The article explains how to use brake fluid to
strip paint from hard (ABS) shells. Please be
warned that this technique does not apply to polycarbonate
Sometimes if you want to re-paint a model it's
acceptable to simply wet sand the existing paint
and apply a new top coat, but in many cases this
is not the best way as the thickness of paint
can make the shell lose detail. The existing paint
may also not be good enough even as a foundation
or might react with your lovely new paint. For
these reasons it's generally best when you can
to strip shells of all their paint giving you
an effectively new shell to work with. This article
explains how to do this using car brake fluid.
For this job I recommend the following equipment:
- Large crate/tub with lid
- Dot 4 brake fluid (8 litres or more)
- Wooden toothpick or wooden scewer
- 1000 grit wet and dry paper
- Rubber gloves
For most shells you will need around 8 litres
of fluid to allow a shell to be completely submerged.
A suitable plastic container is also required.
Stacking storage crates are pretty good for this,
a lid is a good idea to avoid splashes or anything
dropping into the fluid. If you can find a slightly
larger crate this can work as a good lid.
The brake fluid itself needs to be as cheap and
nasty as possible. Modern higher grade semi-synthetic
brake fluids of higher than Dot 4 are not as good
as they contain chemical corrosion inhibiters
to prevent damage to the brake components on the
car. We are actually looking for the corrosive
properties so go for the cheap Dot 4 fluid it'll
Please remember to always wear rubber gloves
when you're handling this stuff, it's pretty nasty
and should be washed immediately from your skin
if it comes into contact with it. Seriously, do
it in the garage or shed and nobody needs to see
you wearing those pink or yellow Marigolds!
To get started simply strip your shell of all
it's ancillary components and decals and submerge
in the fluid. We're starting here with a Blazer
shell that needs some TLC.
The first time you do this is quite scary, especially
if it's a valuable and vintage shell, but don't
worry the brake fluid is not corrosive enough
to damage plastic. If it was it would have come
through the container it came in or the crate
you are using remember?
Bear in mind that the rate of reaction here is
dependent on the temperature, if your crate is
in a cold shed or garage it will take longer for
the magic to happen. The warmer the place you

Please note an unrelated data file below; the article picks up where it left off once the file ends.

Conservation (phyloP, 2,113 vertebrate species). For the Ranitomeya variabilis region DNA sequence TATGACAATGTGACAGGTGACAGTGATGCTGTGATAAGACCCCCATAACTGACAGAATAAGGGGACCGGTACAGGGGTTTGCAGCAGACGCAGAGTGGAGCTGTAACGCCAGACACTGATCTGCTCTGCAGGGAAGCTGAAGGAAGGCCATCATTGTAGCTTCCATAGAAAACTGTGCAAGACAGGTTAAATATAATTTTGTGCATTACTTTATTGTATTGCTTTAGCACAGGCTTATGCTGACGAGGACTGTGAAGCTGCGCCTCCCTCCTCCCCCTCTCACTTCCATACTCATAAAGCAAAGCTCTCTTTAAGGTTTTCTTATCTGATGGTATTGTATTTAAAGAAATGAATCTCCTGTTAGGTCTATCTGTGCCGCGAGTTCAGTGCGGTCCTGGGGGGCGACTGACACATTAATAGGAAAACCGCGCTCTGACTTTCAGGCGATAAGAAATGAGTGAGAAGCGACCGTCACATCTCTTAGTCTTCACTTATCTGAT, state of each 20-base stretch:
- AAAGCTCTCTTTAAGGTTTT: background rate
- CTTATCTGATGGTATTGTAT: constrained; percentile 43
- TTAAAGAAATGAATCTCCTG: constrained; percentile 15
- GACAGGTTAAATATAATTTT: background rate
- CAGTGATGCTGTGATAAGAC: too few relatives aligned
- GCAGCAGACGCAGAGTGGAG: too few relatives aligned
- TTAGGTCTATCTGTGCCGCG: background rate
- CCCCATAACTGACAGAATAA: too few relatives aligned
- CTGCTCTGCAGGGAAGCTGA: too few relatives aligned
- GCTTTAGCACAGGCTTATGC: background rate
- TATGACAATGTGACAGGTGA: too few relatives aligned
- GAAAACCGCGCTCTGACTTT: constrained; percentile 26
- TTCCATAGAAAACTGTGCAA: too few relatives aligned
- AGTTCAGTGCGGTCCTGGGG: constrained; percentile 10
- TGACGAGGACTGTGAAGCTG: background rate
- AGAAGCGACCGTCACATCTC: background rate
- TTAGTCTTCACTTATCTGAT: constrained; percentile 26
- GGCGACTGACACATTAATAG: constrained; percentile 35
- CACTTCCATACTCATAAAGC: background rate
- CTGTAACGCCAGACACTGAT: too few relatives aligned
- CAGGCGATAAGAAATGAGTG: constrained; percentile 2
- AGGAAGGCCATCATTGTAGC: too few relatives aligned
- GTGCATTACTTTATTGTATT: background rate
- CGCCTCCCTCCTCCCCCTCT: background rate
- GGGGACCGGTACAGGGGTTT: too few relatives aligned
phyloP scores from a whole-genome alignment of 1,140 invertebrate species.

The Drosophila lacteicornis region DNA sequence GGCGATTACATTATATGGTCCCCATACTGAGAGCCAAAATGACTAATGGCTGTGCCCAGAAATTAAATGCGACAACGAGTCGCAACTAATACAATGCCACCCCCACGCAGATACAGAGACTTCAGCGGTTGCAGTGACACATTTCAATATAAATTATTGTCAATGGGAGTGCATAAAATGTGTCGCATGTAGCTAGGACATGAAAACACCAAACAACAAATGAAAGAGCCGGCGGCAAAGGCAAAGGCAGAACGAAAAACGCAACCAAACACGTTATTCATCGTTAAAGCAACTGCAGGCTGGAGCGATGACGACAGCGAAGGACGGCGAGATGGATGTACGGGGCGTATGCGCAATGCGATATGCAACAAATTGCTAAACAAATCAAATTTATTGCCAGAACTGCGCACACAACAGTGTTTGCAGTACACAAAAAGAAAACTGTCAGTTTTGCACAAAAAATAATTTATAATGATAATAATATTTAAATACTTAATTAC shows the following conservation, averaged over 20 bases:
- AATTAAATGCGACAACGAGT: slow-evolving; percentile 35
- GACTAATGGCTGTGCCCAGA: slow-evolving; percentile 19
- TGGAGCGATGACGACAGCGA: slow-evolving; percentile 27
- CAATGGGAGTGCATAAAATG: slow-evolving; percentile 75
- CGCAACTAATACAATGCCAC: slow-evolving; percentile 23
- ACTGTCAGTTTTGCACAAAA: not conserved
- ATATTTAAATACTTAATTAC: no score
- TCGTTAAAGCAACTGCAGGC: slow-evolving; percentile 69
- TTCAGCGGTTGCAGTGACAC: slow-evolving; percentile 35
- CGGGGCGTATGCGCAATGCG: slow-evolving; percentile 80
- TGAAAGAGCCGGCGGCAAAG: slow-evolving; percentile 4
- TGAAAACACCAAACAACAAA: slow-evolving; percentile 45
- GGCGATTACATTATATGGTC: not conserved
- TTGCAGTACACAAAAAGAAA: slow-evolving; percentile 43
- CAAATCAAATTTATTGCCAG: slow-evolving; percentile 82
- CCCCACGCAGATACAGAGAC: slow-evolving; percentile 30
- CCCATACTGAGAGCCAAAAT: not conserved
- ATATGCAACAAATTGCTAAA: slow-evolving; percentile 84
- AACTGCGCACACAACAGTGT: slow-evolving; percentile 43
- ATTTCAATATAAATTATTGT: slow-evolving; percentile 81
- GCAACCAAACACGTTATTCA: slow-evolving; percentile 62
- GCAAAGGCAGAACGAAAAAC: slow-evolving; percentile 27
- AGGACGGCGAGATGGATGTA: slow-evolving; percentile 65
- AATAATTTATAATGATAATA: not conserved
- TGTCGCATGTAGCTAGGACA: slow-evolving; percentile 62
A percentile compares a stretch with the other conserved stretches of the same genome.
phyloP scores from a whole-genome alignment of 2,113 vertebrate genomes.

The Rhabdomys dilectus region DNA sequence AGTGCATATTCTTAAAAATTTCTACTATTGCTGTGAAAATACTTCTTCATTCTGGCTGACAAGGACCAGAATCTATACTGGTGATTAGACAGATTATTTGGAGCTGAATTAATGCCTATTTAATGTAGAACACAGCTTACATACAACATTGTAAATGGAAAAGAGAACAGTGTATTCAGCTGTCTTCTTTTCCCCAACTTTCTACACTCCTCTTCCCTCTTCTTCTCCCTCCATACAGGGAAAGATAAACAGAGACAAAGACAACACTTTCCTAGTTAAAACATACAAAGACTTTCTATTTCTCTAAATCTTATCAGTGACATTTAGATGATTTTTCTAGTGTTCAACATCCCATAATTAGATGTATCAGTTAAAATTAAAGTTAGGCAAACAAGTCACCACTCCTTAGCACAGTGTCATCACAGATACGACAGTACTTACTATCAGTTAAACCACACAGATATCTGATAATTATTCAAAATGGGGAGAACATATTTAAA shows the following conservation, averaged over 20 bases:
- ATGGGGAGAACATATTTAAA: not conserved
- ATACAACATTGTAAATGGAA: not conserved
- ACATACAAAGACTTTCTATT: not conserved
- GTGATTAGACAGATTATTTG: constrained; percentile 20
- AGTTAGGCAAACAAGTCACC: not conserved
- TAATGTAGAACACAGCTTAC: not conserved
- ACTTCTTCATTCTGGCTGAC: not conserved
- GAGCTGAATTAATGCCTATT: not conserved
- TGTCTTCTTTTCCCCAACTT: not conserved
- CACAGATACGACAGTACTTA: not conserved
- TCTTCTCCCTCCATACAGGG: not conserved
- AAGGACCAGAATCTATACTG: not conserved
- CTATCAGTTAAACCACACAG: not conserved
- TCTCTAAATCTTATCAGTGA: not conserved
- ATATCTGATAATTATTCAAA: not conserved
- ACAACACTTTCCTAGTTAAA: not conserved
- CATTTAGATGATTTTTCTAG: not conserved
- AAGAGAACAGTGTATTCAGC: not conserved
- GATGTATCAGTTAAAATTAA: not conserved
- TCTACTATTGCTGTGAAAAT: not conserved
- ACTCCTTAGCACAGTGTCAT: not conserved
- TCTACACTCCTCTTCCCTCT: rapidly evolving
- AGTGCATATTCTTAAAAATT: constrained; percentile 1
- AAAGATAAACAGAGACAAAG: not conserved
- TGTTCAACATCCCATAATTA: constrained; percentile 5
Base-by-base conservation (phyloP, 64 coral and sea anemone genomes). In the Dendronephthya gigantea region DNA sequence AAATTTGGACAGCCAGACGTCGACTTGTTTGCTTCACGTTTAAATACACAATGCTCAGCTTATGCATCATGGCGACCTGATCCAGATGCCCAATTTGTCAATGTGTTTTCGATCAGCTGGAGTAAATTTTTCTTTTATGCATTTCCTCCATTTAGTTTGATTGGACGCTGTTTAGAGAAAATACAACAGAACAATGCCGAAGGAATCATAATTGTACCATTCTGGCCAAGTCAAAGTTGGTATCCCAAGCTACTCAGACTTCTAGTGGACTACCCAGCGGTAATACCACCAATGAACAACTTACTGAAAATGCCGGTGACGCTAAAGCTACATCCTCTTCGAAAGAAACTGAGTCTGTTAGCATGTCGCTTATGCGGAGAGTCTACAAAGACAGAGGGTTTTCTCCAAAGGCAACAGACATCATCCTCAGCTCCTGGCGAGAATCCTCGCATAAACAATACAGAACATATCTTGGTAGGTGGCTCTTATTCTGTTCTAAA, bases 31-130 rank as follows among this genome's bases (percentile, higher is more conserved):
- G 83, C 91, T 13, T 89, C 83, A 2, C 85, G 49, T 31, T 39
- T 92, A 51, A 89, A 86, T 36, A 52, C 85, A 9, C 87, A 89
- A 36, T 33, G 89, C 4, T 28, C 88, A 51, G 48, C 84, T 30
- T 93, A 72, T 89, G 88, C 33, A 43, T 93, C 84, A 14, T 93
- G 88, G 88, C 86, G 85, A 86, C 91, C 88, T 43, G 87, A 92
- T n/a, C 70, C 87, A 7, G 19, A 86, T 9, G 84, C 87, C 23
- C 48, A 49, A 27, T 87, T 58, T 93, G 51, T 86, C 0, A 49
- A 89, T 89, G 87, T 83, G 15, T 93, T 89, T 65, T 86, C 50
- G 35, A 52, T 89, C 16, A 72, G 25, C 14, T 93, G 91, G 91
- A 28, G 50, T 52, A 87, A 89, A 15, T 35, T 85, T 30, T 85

can do this the better. It may take some time
though so find somewhere that is out of the way.
All you have to do now is wait and keep an eye
on things. I've had paint come off in under 24
hours but that's unusual. Expect to wait a few
days before you see the paint starting to blister
Once this is happening it's worth working the
brake fluid into the paint with a toothbrush.
This will remove loose blistered paint and work
the fluid into the remaining paint.
If the paint is in multiple layers you may need
to repeat this process a number of times until
you are seeing bare plastic. If the shell is not
completely submerged it's best to "baste"
the shell with fluid using a pouring jug as often
as possible. Of course you can always turn it
over in the fluid from time to time.
If you check progress after a few days and nothing
appears to be happening leave it a while as I
have had some take up to a month before a reaction
is taking place. It just depends on the brake
fluid and the paint that's been used, some react
more than others. Some of course don't react at
all which is where more drastic action can be
taken (watch out for future articles). This method
is a model safe way of doing things and in my
experience has worked with probably 80% of shells
I have tried it on.
Of course you can use this technique on other
things that have been painted such as wheels,
drivers and other body parts. I haven't tried
it on anything chrome that's been painted so i
can't be sure it wouldn't affect the chrome plating.
Well it's just a job of removing all the paint.
On smooth a simple shells such as a Sand Rover
you can expect most of the paint to come off in
the brake fluid but it most cases the paint will
cling in the details lines and corners of the
shell. To remove these I use a toothbrush and/or
a wooden scewer.
This can take some time but it's worth doing it
properly, if you leave paint in the details of
the shell it will show when you paint it and I'm
sure you don't want to have to strip it again?
Finally it's time to clean the shell ready for
paint. To do this scrub the shell in hot water
with washing detergent in it,
at this stage you might wish to key the shell
with fine wet and dry paper
giving it a rough finish for paint to stick to,
and remove any last traces of paint on the shell
again using a wooden screw or toothpick. You may
find that the shell is stained from the paint
used, this is quite normal and there is not much
that can be done, you can wet sand some of it
out but this isn't necessary as you'll be re-painting
Finally just rinse the shell in clean water and
leave to dry ready for new paint!